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PTH-101 The Burden of Iron Deficiency Anaemia in a Tertiary IBD Centre Population
  1. S Esmaily1,
  2. S Hearnshaw1,
  3. J Mansfield1,
  4. R Speight1,
  5. M Gunn1
  1. 1Department of Gastroenterology, Royal Victoria Infirmary, Newcastle Upon Tyne, UK


Introduction Anaemia is the most common extraintestinal manifestation of IBD, with iron deficiency being the most prevalent cause. The ECCO guidelines published in 2012 included the management of anaemia in UC. Previous studies have shown up to 1/3 of the IBD population are anaemic. Anaemia may affect quality of life in patients. There remains uncertainty in the clinical benefit in treatment of mildly anaemic and iron deficient patients. The aim of the study was to identify the burden of iron deficiency anaemia in patients with IBD in a tertiary referral centre and whether we are treating this according to the ECCO guidelines.

Methods Consecutive patients with IBD reviewed in general gastroenterology and specialist IBD clinics during one month period extending from the 1st of December 2012 to the 1st of January 2013 were included. Hb, MCV, ferritin and transferrin saturations were recorded. Results were documented prospectively. Iron deficiency was diagnosed on the basis of recent ECCO guidelines. Anaemia was defined as Hb < 12 g/dL in females and < 13 g/dL in males Treatment with oral or parenteral iron was also noted.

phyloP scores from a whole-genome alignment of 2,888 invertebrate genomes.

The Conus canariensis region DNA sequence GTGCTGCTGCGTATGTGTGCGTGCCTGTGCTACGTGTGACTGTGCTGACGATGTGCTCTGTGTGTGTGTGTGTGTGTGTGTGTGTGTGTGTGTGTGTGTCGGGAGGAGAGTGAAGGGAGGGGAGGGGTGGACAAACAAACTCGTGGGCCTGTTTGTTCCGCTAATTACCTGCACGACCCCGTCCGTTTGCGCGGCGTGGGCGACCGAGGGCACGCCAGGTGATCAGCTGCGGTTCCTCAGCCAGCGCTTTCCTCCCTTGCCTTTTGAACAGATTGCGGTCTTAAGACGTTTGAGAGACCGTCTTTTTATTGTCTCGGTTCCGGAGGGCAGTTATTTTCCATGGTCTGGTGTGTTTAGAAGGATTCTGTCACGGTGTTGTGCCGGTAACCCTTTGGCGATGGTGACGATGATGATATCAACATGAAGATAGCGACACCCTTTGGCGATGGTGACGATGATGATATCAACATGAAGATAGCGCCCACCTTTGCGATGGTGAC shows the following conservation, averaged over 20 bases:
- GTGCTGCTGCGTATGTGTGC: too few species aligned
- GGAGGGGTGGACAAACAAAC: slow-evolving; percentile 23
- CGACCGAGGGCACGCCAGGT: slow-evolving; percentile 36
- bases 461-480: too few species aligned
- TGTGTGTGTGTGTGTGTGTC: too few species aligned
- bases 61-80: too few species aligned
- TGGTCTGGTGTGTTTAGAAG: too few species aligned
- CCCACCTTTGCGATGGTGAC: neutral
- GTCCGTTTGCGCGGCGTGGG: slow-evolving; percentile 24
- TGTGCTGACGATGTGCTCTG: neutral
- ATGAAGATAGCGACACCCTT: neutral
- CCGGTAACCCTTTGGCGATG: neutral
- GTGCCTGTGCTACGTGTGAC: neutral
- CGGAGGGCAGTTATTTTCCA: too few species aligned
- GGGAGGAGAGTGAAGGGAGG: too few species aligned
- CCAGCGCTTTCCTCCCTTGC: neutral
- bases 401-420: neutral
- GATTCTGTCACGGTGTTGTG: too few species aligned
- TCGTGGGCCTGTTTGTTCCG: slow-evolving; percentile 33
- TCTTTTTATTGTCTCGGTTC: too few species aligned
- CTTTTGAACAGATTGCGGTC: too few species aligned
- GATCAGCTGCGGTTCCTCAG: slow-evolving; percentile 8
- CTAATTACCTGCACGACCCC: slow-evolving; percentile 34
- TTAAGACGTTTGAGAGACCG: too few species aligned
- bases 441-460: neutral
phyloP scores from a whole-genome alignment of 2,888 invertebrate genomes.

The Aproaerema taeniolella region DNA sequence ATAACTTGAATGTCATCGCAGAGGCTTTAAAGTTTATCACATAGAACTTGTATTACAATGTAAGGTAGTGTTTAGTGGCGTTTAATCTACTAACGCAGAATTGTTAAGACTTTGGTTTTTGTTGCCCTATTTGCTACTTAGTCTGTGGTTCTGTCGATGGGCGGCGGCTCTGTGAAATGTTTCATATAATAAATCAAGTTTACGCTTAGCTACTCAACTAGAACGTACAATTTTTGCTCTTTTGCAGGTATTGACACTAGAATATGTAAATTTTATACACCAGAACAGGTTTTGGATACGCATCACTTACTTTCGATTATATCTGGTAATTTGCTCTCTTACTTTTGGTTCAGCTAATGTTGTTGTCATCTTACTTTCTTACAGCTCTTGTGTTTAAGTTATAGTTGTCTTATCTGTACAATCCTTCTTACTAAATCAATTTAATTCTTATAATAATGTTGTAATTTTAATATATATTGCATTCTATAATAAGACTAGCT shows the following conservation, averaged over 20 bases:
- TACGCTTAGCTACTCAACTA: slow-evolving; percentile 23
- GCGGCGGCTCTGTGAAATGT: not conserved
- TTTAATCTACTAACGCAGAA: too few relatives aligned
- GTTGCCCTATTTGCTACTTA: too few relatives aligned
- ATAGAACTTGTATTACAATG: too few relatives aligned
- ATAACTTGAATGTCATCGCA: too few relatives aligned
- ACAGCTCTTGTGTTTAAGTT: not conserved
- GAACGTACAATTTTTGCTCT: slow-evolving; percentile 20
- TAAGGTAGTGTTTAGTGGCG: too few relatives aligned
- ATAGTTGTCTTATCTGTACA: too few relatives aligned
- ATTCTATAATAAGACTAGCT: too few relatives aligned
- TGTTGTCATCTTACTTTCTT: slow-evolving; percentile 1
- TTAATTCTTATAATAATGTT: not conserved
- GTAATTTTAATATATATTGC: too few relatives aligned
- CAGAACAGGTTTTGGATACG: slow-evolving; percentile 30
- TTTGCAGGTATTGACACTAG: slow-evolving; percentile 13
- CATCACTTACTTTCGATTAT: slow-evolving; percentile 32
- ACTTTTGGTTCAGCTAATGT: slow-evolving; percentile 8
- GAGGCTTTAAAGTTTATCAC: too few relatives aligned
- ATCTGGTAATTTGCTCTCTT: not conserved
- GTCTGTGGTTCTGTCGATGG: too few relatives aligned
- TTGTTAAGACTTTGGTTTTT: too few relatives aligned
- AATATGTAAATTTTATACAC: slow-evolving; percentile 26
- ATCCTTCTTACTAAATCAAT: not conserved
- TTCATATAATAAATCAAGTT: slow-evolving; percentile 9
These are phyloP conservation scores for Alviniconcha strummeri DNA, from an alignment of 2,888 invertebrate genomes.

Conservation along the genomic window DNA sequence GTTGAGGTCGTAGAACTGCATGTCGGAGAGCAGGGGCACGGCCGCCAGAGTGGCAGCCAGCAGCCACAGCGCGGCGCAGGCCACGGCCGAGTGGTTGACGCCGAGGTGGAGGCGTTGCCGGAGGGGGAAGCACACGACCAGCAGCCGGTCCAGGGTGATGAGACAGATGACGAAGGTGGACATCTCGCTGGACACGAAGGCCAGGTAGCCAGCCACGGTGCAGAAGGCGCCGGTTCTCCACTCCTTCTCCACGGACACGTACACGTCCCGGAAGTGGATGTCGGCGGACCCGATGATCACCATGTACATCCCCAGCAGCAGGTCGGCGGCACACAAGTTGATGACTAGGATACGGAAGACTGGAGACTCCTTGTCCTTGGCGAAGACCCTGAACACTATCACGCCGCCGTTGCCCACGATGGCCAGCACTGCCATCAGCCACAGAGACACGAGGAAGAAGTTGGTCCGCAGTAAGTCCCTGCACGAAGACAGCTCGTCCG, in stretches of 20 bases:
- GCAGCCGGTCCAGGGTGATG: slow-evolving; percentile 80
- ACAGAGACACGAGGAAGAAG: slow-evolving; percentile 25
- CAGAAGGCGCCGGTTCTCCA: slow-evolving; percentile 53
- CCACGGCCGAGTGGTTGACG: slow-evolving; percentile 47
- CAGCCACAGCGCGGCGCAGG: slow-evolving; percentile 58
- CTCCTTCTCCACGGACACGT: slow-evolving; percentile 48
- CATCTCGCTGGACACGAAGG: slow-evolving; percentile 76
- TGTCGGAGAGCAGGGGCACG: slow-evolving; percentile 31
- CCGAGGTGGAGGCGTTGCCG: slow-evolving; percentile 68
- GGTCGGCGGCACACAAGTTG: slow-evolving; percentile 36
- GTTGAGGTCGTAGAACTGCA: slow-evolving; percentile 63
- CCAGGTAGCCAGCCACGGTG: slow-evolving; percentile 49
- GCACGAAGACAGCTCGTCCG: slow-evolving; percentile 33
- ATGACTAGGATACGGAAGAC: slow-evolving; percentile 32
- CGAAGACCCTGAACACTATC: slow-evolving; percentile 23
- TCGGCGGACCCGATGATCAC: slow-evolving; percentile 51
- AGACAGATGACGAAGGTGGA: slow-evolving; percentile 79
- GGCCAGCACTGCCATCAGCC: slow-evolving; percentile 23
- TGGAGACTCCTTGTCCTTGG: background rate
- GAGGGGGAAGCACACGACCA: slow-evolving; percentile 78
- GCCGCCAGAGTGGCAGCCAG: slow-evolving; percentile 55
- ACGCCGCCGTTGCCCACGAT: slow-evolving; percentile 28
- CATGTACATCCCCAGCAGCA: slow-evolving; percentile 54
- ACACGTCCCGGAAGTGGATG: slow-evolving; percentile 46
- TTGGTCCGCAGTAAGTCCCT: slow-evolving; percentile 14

Results Out of 104 patients seen during this period, 21 (20.2%) patients had iron deficiency out of which 11 (10.6%) were anaemic. 3/11 (27.3%) patients with iron deficiency anaemia had a Hb of less than 10, 2/3 of which received parental iron. One received no treatment. Out of the remaining patients with milder iron deficiency anaemia (Hb > 10 g/dL), 3 had no treatment, 1 had IV only, 2 had oral only and 2 had both IV and oral. In the Iron deficient non anaemic group, 6/10 had no treatment, 2/10 had oral iron and 2/10 had parental iron.

Conclusion Our study showed 20.2% of IBD patients attending over a one month period had iron deficiency anaemia or iron deficiency. Treatment of iron deficiency with and without anaemia is variable and could improve with adherence to a clear protocol. The question of whether the treatment of iron deficiency without significant anaemia in IBD improves fatigue and QOL requires further research.

Disclosure of Interest None Declared.

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